Talk:My Political Testament

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I did not put this source on the site but according to this site

English Source: United States, Office of United States Chief of Counsel for Prosecution of Axis Criminality, Nazi Conspiracy and Aggression, 8 vols. and 2 suppl. vols. (Government Printing Office, Washington, 1946-1948), VI, 259-263, Doc. No. 3569-PS. by the US Government:

"A work by the US federal Government is in the public domain."

Hope that helps -- 09:57, 20 December 2005 (UTC)

Hitler's Will and Political Testament are Public Domain. Hitler wrote this for public consumption, no one can copyright it. To suggest otherwise is ridiculous! 03:10, 26 December 2005 (UTC)
The document has been tagged appropriately, and its copyright status is no longer in question. // [admin] Pathoschild (talk/map) 22:36, 4 May 2006 (UTC)

Uh... I hate to break it to you, but only works created (not published) by the US Government are PD. This was text was not created by an employee of the US Government, so the tag does not apply (it may appliy to the translation itself, but not to the translated text as a derivative work). Also, to create something for public consumption does not keep it from being copyrighted (see movies, commercials, newspapers - all copyrighted, all for public consumption). In fact, German law grants copyright for 70 years after the death of the author - this is a moral right which can not be transferred or waved (You cannot create a non-trivial PD work under German law). This is retroactive, and thus also applies to Hitler - thus, his works become PD only at the end of 2015.

As far as I know, the copyright of Main Kampf is claimed by the State of Bavaria (who uses it to keep it to keep it from being reprinted). I suspect that the same is true for this Text.

I think documenting political statements like this one is a good thing. But bogus copyright tags don't help the cause. -- de:Benutzer:Duesentrieb 22:07, 20 January 2007 (UTC)

The previous discussion can be read at Wikisource:Proposed deletions/Archives/2006/05#Adolf_Hitler_-_My_Political_Testament. The basis for keeping it was that the work was public domain, but the translation might not have been. If you believe that the work itself is copyrighted, feel free to bring it up at Wikisource:Possible copyright violations. —{admin} Pathoschild 20:16, 25 January 2007 (UTC)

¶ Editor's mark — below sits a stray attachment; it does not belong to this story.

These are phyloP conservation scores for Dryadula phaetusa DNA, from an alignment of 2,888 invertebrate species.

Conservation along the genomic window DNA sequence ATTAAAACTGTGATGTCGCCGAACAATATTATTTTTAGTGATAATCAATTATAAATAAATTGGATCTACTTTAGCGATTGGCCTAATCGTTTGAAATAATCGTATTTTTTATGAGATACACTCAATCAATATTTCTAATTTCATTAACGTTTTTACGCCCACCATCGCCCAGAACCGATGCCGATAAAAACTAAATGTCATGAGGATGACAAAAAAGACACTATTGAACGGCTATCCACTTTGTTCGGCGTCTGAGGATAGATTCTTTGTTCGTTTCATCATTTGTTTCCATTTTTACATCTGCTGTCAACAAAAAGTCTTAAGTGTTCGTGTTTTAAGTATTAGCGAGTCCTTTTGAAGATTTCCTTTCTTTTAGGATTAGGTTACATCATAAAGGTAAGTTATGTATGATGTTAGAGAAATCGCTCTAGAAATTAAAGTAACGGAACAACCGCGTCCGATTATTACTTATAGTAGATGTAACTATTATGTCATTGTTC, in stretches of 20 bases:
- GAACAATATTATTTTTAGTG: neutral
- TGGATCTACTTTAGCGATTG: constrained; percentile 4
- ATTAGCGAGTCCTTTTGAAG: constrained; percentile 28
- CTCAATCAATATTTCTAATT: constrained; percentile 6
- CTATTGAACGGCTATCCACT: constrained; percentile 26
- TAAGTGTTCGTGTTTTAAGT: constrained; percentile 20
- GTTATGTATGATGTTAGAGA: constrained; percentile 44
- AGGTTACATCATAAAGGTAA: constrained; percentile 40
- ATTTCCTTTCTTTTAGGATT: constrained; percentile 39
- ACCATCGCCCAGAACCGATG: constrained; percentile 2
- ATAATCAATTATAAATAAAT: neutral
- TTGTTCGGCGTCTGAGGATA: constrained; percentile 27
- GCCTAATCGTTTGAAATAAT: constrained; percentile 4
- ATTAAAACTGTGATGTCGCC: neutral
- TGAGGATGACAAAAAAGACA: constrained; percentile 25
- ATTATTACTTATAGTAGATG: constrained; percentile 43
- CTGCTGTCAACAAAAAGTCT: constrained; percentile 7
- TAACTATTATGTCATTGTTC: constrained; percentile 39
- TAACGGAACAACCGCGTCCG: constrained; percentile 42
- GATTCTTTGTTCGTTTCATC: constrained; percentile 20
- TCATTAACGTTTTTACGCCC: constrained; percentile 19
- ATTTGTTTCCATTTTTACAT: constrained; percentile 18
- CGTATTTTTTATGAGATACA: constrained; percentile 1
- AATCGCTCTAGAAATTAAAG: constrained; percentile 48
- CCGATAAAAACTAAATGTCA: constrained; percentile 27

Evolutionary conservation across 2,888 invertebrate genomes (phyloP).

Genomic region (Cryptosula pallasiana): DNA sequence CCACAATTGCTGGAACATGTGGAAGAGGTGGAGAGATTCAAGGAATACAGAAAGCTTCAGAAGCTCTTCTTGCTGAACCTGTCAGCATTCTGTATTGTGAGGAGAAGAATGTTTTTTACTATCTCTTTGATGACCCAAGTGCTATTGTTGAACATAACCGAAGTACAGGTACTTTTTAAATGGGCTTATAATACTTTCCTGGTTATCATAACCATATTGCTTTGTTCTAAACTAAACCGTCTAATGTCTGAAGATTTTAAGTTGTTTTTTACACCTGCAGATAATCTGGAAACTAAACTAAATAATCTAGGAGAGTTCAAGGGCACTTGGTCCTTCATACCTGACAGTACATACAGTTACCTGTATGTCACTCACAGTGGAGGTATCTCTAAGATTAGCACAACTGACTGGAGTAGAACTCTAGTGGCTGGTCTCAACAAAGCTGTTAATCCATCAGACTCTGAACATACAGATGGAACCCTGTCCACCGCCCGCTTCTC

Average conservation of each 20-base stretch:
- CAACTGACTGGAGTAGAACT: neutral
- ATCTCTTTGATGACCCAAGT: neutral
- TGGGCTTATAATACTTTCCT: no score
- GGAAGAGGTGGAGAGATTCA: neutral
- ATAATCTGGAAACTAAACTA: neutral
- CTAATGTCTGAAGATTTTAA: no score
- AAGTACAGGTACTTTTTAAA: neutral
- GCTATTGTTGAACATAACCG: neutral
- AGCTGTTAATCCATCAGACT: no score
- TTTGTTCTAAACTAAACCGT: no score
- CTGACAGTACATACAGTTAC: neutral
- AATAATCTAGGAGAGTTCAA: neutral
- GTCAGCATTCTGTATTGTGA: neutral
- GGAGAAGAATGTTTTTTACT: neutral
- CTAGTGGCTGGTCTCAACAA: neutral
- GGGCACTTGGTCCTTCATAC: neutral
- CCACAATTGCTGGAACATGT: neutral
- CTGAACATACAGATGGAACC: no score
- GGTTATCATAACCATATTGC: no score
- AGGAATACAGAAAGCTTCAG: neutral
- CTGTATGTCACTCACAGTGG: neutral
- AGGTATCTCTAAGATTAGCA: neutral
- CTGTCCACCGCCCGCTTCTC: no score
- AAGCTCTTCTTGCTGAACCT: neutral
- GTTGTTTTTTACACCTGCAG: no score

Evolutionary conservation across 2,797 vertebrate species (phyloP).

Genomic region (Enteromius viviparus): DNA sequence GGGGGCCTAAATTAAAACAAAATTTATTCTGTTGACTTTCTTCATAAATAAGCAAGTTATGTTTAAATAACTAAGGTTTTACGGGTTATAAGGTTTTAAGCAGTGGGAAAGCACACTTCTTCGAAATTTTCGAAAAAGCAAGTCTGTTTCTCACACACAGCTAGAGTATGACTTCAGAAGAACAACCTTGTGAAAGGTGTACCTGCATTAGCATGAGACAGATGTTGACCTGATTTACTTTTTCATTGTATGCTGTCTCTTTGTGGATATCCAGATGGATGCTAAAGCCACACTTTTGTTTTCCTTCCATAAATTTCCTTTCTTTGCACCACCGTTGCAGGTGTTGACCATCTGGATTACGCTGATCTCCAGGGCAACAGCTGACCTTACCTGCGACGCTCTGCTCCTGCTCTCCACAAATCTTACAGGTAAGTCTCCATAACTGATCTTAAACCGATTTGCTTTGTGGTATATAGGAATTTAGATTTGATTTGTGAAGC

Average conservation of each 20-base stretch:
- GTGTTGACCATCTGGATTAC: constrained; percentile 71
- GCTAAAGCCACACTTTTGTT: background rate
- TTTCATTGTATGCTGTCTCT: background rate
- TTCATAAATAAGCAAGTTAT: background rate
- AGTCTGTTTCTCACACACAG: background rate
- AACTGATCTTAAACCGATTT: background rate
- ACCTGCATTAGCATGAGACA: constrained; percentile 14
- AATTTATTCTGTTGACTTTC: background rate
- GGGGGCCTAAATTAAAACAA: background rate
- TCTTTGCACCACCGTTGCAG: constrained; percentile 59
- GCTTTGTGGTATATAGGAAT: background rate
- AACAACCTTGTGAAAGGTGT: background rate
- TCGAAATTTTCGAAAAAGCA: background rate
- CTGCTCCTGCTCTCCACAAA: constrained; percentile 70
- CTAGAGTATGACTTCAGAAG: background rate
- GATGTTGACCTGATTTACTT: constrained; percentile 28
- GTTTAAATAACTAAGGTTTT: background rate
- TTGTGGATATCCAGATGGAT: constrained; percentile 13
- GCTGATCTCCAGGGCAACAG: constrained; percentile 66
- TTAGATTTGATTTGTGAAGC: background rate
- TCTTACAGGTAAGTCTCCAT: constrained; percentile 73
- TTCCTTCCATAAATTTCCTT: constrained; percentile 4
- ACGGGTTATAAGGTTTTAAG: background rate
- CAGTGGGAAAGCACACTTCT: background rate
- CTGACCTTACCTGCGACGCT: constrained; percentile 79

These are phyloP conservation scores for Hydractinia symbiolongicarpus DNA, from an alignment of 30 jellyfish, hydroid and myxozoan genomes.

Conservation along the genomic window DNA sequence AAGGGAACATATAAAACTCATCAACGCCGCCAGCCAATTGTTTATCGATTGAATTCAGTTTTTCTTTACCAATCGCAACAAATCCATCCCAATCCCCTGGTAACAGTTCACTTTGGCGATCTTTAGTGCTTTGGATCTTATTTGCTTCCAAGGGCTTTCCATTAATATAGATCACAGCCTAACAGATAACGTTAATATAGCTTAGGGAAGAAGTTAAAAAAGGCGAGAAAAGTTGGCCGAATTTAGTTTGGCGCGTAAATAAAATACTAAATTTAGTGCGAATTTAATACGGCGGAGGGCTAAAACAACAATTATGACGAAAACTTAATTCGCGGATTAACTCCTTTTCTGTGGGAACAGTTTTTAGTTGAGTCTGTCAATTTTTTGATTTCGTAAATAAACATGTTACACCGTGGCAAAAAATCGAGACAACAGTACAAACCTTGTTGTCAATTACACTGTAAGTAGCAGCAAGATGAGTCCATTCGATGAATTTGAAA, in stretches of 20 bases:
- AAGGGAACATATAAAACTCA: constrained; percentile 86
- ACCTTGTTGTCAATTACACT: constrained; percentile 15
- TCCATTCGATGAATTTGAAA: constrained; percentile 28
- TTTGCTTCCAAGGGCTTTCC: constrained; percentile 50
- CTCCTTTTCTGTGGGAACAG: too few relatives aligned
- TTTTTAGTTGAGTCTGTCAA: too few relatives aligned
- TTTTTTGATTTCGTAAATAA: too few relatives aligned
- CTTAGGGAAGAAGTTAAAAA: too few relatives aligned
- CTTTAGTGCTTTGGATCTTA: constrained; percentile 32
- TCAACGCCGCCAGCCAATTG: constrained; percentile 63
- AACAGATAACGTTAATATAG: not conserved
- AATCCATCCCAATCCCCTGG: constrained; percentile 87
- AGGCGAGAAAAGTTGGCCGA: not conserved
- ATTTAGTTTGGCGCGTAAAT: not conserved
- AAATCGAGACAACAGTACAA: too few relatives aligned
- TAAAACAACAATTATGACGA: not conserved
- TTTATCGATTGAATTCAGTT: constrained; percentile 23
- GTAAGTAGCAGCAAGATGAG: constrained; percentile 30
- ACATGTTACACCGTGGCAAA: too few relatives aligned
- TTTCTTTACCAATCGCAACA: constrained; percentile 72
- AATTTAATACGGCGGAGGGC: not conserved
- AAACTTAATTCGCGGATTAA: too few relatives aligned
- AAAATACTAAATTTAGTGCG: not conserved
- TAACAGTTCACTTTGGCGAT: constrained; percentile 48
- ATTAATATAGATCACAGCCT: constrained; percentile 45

Any way, from a practical standpoint, who would risk professional or academic suicide to litigate an IP claim on behalf of Adolf Hitler, and what court in the modern West would not summarily dismiss such an action out of hand as patently frivolous? 17:17, 13 April 2008 (UTC)

That is a good point. I personally am in favour of including works that are in practice considered public domain in the traditional sense, however there are two concerns with this approach: 1) how could that be codified into policy in such a way that it cant be abused, and 2) it puts the Wikimedia Foundation at risk (perhaps not in this specific case, but it is a very slippery slope). A feasible approach is to gather case law together regarding orphaned works and present a case that there is no constitutional argument for protecting copyright for works that have been orphaned. John Vandenberg (chat) 15:38, 18 April 2008 (UTC)

Small points[edit]

Isn't it more accurate to write Fuehrer and Doenitz as Führer and Dönitz? Also wouldn't it be better if the "[Here follow 15 others]" part was complete instead of omitted?--Nevermind 16:57, 30 November 2007 (UTC)

We tend to stick to what appeared in the printed edition. If you have a printed edition, go ahead and change our text to accurately reflect what you have in front of you.
Feel free to "value-add" to the text, by linking text to Wikipedia biographies, or by adding footnotes. Perhaps the other 15 names could be recorded in a footnote until we can work out whether they also appeared in print. John Vandenberg 22:16, 30 November 2007 (UTC)

Original German?[edit]

Is there anywhere I can read it in it's original German? unsigned comment by (talk) .

"Volksgemeinschaft" ≠ "community of nations"[edit]

The German word "Volksgemeinschaft" in the original does not mean "community of nations" at all. It means "community within the nation", if any translation of this "very Nazi" term has to be done at all. I'd suggest letting it stand in German. -- 19:57, 29 October 2011 (UTC)

Complete Version, Please[edit]

"[Here follow fifteen others.]" - surely, we should have the complete version here.

Oroginal German source[edit]

Freiherr (talk) 19:48, 24 March 2018 (UTC)